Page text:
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Brews & Views Bulletin Board Service * Brews and Views Archive 2006 * Archive through December 05, 2006 * Dry Yeast for SSOS < Previous Next >

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Little Dipper
Member
Username: Littledipper

Post Number: 131
Registered: 02-2004
Posted From: 70.226.89.210
Posted on Sunday, November 12, 2006 - 03:12 pm:   Edit Post Delete Post View Post/Check IP    Ban Poster IP (Moderator/Admin only)

I'm brewing up an SSOS as I type this (it's mashing). I've brewed this once before using WL Burton Ale yeast and loved it. However, my yeast starter (fairly old yeast) just doesn't appear to have taken - I think my yeast is past it's prime. I've got a packet of Nottingham and a packet of Windsor and I've never used either. Any recommendations on which to use for this beer?
 

Norm J
New Member
Username: Norm_j

Post Number: 25
Registered: 03-2006
Posted From: 71.104.178.132
Posted on Sunday, November 12, 2006 - 06:05 pm:   Edit Post Delete Post View Post/Check IP    Ban Poster IP (Moderator/Admin only)

Windsor will probably finish higher FG. I've only used Nottingham once in an IPA and didn't like the flavors it produced for that style, but I think it would be perfect for a stout. I've heard from others who love it in stouts.
 

Norm J
Junior Member
Username: Norm_j

Post Number: 26
Registered: 03-2006
Posted From: 71.104.178.132
Posted on Sunday, November 12, 2006 - 06:15 pm:   Edit Post Delete Post View Post/Check IP    Ban Poster IP (Moderator/Admin only)

By the way, when I read your post I interpreted SSOS as Sam Smith Oatmeal Stout, but I note others are using SSOS for the sister star IPA. Is that what your referring to?
 

Little Dipper
Member
Username: Littledipper

Post Number: 132
Registered: 02-2004
Posted From: 70.226.89.210
Posted on Sunday, November 12, 2006 - 07:09 pm:   Edit Post Delete Post View Post/Check IP    Ban Poster IP (Moderator/Admin only)

Oh yeah, sorry about that. I should have been more specific. It is Sister Star of the Sun.

I ended up pitching my Burton. I had made a starter back on Wednesday (4 days ago) and it appeared to be o.k. My usual operation is to stick it in the fridge the night before, decant the liquid in the morning, then boil some first runnings and add them to the yeast for a little wake-up before pitching. When I decanted this morning I was less than overwhelmed with the slurry remaining, but I don't use english yeasts a lot and I know they have a little different appearance than american ale yeasts (maybe a little darker and runnier looking).

Anyways, I thought I'd give it a shot, so we'll see what happens. Hit all my numbers, though, otherwise. Thanks for the input.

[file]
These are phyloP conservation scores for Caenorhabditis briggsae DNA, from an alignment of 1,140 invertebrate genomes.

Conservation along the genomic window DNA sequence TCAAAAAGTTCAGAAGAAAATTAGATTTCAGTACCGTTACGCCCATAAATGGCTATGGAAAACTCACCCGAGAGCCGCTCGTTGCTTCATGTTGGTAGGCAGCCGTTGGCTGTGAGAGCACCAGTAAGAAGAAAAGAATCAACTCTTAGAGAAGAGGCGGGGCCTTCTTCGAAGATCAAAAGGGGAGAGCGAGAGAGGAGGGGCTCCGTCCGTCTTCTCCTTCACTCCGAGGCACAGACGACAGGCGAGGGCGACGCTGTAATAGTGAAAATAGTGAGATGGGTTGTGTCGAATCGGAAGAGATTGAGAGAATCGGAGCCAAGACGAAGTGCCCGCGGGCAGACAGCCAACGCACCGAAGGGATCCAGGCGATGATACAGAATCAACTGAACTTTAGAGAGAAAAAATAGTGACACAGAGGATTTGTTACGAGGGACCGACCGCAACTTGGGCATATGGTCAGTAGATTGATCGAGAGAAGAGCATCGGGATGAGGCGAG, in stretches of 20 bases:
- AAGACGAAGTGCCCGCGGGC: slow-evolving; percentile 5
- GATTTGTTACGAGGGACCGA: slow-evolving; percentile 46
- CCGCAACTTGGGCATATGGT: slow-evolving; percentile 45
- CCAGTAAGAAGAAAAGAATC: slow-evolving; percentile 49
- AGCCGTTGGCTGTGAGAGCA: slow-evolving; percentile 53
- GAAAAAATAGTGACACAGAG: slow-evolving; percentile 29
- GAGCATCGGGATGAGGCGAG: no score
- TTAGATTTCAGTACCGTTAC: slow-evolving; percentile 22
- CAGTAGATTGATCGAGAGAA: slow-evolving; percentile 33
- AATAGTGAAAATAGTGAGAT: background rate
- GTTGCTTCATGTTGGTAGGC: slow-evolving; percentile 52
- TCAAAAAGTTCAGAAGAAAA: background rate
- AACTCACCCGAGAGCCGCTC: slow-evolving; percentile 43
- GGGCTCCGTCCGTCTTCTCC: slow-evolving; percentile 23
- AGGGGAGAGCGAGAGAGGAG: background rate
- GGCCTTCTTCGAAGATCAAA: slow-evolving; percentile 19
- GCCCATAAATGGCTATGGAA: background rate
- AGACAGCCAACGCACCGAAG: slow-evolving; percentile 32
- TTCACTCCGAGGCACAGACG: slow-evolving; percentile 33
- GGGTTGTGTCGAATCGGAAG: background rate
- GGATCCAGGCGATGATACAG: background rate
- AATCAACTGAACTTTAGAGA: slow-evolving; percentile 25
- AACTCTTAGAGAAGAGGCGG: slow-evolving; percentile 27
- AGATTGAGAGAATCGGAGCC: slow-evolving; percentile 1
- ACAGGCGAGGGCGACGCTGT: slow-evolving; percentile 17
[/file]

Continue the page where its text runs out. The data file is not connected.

Marlon Lang
Advanced Member
Username: Marlonlang

Post Number: 640
Registered: 03-2003
Posted From: 74.230.198.116
Posted on Tuesday, November 14, 2006 - 12:31 am:   Edit Post Delete Post View Post/Check IP    Ban Poster IP (Moderator/Admin only)

I've used dry yeast exclusively for the last two years and if your choice is only between Winsor or Nottingham, I would opt for Nottingham. Sister Star is a big beer and the extra attenuation of Nottingham would seem to better fit the IBUs. YMMV Some others you might consider would be US-56 (same as W1056 or WLP001), or maybe T58.
 

Chumley
Senior Member
Username: Chumley

Post Number: 4407
Registered: 02-2003
Posted From: 63.118.227.254
Posted on Tuesday, November 14, 2006 - 03:54 pm:   Edit Post Delete Post View Post/Check IP    Ban Poster IP (Moderator/Admin only)

Yes, I can report that US56 makes a great IPA. Dean Larson SNCA, Pliny the Elder, Dogfish 90, you name it, every IIPA recipe I have tried it in has come out great.

Since US56 came out, my packets of Nottingham have been languishing in the fridge, to be only used when I need to bottle condition a big beer that has been sitting in the primary/secondary a long time.

Given the choice between Windsor and Nottingham, I too would chose Nottingham.
 

Doug Pescatore
Senior Member
Username: Doug_p

Post Number: 2011
Registered: 10-2002
Posted From: 141.232.1.1
Posted on Tuesday, November 14, 2006 - 04:53 pm:   Edit Post Delete Post View Post/Check IP    Ban Poster IP (Moderator/Admin only)

I am fermenting my second batch of SSOS with US56 and can say that it is darn good with US56.
 

Little Dipper
Member
Username: Littledipper

Post Number: 134
Registered: 02-2004
Posted From: 206.114.61.199
Posted on Tuesday, November 14, 2006 - 05:31 pm:   Edit Post Delete Post View Post/Check IP    Ban Poster IP (Moderator/Admin only)

Thank you all. I was leaning toward Nottingham to begin with because of the higher gravity beer and the reports that Windsor is a low attenuator. I've never used either, but I picked them up once to have on hand in special situations.

You'll all be glad to know that the beer is bubbling away nicely, so my Burton must have been in better shape than I thought. You can all sleep soundly now.
 

Andrew Bales
Intermediate Member
Username: Bales

Post Number: 381
Registered: 10-2002
Posted From: 65.28.53.99
Posted on Monday, November 27, 2006 - 12:17 am:   Edit Post Delete Post View Post/Check IP    Ban Poster IP (Moderator/Admin only)

That is interesting, I always keep a pack of windsor around becase I can't stand the taste of nottingham. but to each their own.

How does US56 taste compared to WLP001?
 

Doug Pescatore
Senior Member
Username: Doug_p

Post Number: 2021
Registered: 10-2002
Posted From: 141.232.1.1
Posted on Monday, November 27, 2006 - 01:37 pm:   Edit Post Delete Post View Post/Check IP    Ban Poster IP (Moderator/Admin only)

Never used WLP001 so I have no idea, but US56 does make a good SSOS.

-Doug